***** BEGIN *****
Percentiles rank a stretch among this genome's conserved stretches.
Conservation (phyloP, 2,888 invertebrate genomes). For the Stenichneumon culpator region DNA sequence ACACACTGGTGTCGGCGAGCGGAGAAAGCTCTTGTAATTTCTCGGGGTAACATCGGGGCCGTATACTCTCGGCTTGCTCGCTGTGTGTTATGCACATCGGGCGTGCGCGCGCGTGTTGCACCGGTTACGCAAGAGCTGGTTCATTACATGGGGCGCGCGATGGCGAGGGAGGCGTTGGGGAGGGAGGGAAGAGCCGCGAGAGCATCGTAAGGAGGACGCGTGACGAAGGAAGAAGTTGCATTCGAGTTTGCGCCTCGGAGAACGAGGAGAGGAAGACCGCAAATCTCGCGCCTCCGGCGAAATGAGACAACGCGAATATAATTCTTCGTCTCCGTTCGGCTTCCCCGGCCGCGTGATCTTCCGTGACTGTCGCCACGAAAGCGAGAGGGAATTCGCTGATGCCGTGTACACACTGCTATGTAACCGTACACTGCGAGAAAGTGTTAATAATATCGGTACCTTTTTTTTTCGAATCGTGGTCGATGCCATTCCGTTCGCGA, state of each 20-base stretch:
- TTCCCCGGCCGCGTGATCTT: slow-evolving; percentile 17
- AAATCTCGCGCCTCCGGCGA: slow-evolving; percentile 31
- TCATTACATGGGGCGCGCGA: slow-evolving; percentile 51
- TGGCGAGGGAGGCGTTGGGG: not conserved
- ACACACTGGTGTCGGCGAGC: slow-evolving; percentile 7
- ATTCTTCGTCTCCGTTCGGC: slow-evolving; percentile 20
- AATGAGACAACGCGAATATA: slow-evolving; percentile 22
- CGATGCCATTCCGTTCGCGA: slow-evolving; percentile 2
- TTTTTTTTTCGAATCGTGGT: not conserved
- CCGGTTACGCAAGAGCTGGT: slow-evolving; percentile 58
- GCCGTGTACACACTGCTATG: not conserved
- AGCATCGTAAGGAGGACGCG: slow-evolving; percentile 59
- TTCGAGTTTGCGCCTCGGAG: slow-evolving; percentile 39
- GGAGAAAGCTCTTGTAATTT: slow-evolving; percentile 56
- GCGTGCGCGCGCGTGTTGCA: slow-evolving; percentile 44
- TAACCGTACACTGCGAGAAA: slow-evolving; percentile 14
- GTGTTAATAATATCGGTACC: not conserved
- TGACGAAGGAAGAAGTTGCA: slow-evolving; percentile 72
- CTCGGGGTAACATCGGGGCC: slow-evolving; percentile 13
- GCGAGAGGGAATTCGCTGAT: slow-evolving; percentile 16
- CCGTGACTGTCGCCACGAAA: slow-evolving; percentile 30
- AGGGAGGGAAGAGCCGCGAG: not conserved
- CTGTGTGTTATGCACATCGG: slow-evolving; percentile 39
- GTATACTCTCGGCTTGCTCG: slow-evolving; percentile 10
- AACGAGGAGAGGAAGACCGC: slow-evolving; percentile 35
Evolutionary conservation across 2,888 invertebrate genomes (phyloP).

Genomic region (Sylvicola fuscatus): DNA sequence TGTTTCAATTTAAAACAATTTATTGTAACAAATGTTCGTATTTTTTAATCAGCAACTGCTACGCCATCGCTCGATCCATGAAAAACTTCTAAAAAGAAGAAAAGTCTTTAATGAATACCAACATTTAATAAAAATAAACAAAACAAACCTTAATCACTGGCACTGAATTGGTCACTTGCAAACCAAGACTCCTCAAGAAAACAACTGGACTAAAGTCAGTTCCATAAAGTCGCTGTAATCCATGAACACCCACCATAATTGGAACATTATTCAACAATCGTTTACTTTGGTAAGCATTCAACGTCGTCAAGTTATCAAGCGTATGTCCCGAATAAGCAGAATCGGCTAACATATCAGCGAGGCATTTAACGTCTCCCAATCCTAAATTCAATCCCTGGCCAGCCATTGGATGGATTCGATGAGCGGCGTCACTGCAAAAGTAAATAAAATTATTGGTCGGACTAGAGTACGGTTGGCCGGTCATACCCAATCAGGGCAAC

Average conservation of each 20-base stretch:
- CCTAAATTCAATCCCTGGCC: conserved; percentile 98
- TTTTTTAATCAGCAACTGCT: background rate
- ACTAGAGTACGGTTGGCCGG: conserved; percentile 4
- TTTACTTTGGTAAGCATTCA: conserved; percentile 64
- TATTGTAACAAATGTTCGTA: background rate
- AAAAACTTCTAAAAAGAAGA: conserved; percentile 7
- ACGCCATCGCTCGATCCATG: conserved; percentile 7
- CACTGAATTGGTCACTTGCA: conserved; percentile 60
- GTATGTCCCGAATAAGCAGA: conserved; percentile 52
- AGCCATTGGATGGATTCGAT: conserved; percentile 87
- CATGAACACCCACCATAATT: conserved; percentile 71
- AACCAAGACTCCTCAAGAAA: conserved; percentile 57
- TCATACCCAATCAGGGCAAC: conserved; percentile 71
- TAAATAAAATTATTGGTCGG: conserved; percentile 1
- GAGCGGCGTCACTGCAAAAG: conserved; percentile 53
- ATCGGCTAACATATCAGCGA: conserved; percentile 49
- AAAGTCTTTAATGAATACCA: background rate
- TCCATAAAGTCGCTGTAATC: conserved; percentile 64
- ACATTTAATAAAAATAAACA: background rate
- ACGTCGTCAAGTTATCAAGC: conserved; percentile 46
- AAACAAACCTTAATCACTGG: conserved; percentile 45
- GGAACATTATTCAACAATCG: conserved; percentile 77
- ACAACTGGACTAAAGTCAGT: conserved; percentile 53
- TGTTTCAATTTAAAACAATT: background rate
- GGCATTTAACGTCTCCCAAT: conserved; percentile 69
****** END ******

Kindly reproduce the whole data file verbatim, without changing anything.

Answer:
Percentiles rank a stretch among this genome's conserved stretches.
Conservation (phyloP, 2,888 invertebrate genomes). For the Stenichneumon culpator region DNA sequence ACACACTGGTGTCGGCGAGCGGAGAAAGCTCTTGTAATTTCTCGGGGTAACATCGGGGCCGTATACTCTCGGCTTGCTCGCTGTGTGTTATGCACATCGGGCGTGCGCGCGCGTGTTGCACCGGTTACGCAAGAGCTGGTTCATTACATGGGGCGCGCGATGGCGAGGGAGGCGTTGGGGAGGGAGGGAAGAGCCGCGAGAGCATCGTAAGGAGGACGCGTGACGAAGGAAGAAGTTGCATTCGAGTTTGCGCCTCGGAGAACGAGGAGAGGAAGACCGCAAATCTCGCGCCTCCGGCGAAATGAGACAACGCGAATATAATTCTTCGTCTCCGTTCGGCTTCCCCGGCCGCGTGATCTTCCGTGACTGTCGCCACGAAAGCGAGAGGGAATTCGCTGATGCCGTGTACACACTGCTATGTAACCGTACACTGCGAGAAAGTGTTAATAATATCGGTACCTTTTTTTTTCGAATCGTGGTCGATGCCATTCCGTTCGCGA, state of each 20-base stretch:
- TTCCCCGGCCGCGTGATCTT: slow-evolving; percentile 17
- AAATCTCGCGCCTCCGGCGA: slow-evolving; percentile 31
- TCATTACATGGGGCGCGCGA: slow-evolving; percentile 51
- TGGCGAGGGAGGCGTTGGGG: not conserved
- ACACACTGGTGTCGGCGAGC: slow-evolving; percentile 7
- ATTCTTCGTCTCCGTTCGGC: slow-evolving; percentile 20
- AATGAGACAACGCGAATATA: slow-evolving; percentile 22
- CGATGCCATTCCGTTCGCGA: slow-evolving; percentile 2
- TTTTTTTTTCGAATCGTGGT: not conserved
- CCGGTTACGCAAGAGCTGGT: slow-evolving; percentile 58
- GCCGTGTACACACTGCTATG: not conserved
- AGCATCGTAAGGAGGACGCG: slow-evolving; percentile 59
- TTCGAGTTTGCGCCTCGGAG: slow-evolving; percentile 39
- GGAGAAAGCTCTTGTAATTT: slow-evolving; percentile 56
- GCGTGCGCGCGCGTGTTGCA: slow-evolving; percentile 44
- TAACCGTACACTGCGAGAAA: slow-evolving; percentile 14
- GTGTTAATAATATCGGTACC: not conserved
- TGACGAAGGAAGAAGTTGCA: slow-evolving; percentile 72
- CTCGGGGTAACATCGGGGCC: slow-evolving; percentile 13
- GCGAGAGGGAATTCGCTGAT: slow-evolving; percentile 16
- CCGTGACTGTCGCCACGAAA: slow-evolving; percentile 30
- AGGGAGGGAAGAGCCGCGAG: not conserved
- CTGTGTGTTATGCACATCGG: slow-evolving; percentile 39
- GTATACTCTCGGCTTGCTCG: slow-evolving; percentile 10
- AACGAGGAGAGGAAGACCGC: slow-evolving; percentile 35
Evolutionary conservation across 2,888 invertebrate genomes (phyloP).

Genomic region (Sylvicola fuscatus): DNA sequence TGTTTCAATTTAAAACAATTTATTGTAACAAATGTTCGTATTTTTTAATCAGCAACTGCTACGCCATCGCTCGATCCATGAAAAACTTCTAAAAAGAAGAAAAGTCTTTAATGAATACCAACATTTAATAAAAATAAACAAAACAAACCTTAATCACTGGCACTGAATTGGTCACTTGCAAACCAAGACTCCTCAAGAAAACAACTGGACTAAAGTCAGTTCCATAAAGTCGCTGTAATCCATGAACACCCACCATAATTGGAACATTATTCAACAATCGTTTACTTTGGTAAGCATTCAACGTCGTCAAGTTATCAAGCGTATGTCCCGAATAAGCAGAATCGGCTAACATATCAGCGAGGCATTTAACGTCTCCCAATCCTAAATTCAATCCCTGGCCAGCCATTGGATGGATTCGATGAGCGGCGTCACTGCAAAAGTAAATAAAATTATTGGTCGGACTAGAGTACGGTTGGCCGGTCATACCCAATCAGGGCAAC

Average conservation of each 20-base stretch:
- CCTAAATTCAATCCCTGGCC: conserved; percentile 98
- TTTTTTAATCAGCAACTGCT: background rate
- ACTAGAGTACGGTTGGCCGG: conserved; percentile 4
- TTTACTTTGGTAAGCATTCA: conserved; percentile 64
- TATTGTAACAAATGTTCGTA: background rate
- AAAAACTTCTAAAAAGAAGA: conserved; percentile 7
- ACGCCATCGCTCGATCCATG: conserved; percentile 7
- CACTGAATTGGTCACTTGCA: conserved; percentile 60
- GTATGTCCCGAATAAGCAGA: conserved; percentile 52
- AGCCATTGGATGGATTCGAT: conserved; percentile 87
- CATGAACACCCACCATAATT: conserved; percentile 71
- AACCAAGACTCCTCAAGAAA: conserved; percentile 57
- TCATACCCAATCAGGGCAAC: conserved; percentile 71
- TAAATAAAATTATTGGTCGG: conserved; percentile 1
- GAGCGGCGTCACTGCAAAAG: conserved; percentile 53
- ATCGGCTAACATATCAGCGA: conserved; percentile 49
- AAAGTCTTTAATGAATACCA: background rate
- TCCATAAAGTCGCTGTAATC: conserved; percentile 64
- ACATTTAATAAAAATAAACA: background rate
- ACGTCGTCAAGTTATCAAGC: conserved; percentile 46
- AAACAAACCTTAATCACTGG: conserved; percentile 45
- GGAACATTATTCAACAATCG: conserved; percentile 77
- ACAACTGGACTAAAGTCAGT: conserved; percentile 53
- TGTTTCAATTTAAAACAATT: background rate
- GGCATTTAACGTCTCCCAAT: conserved; percentile 69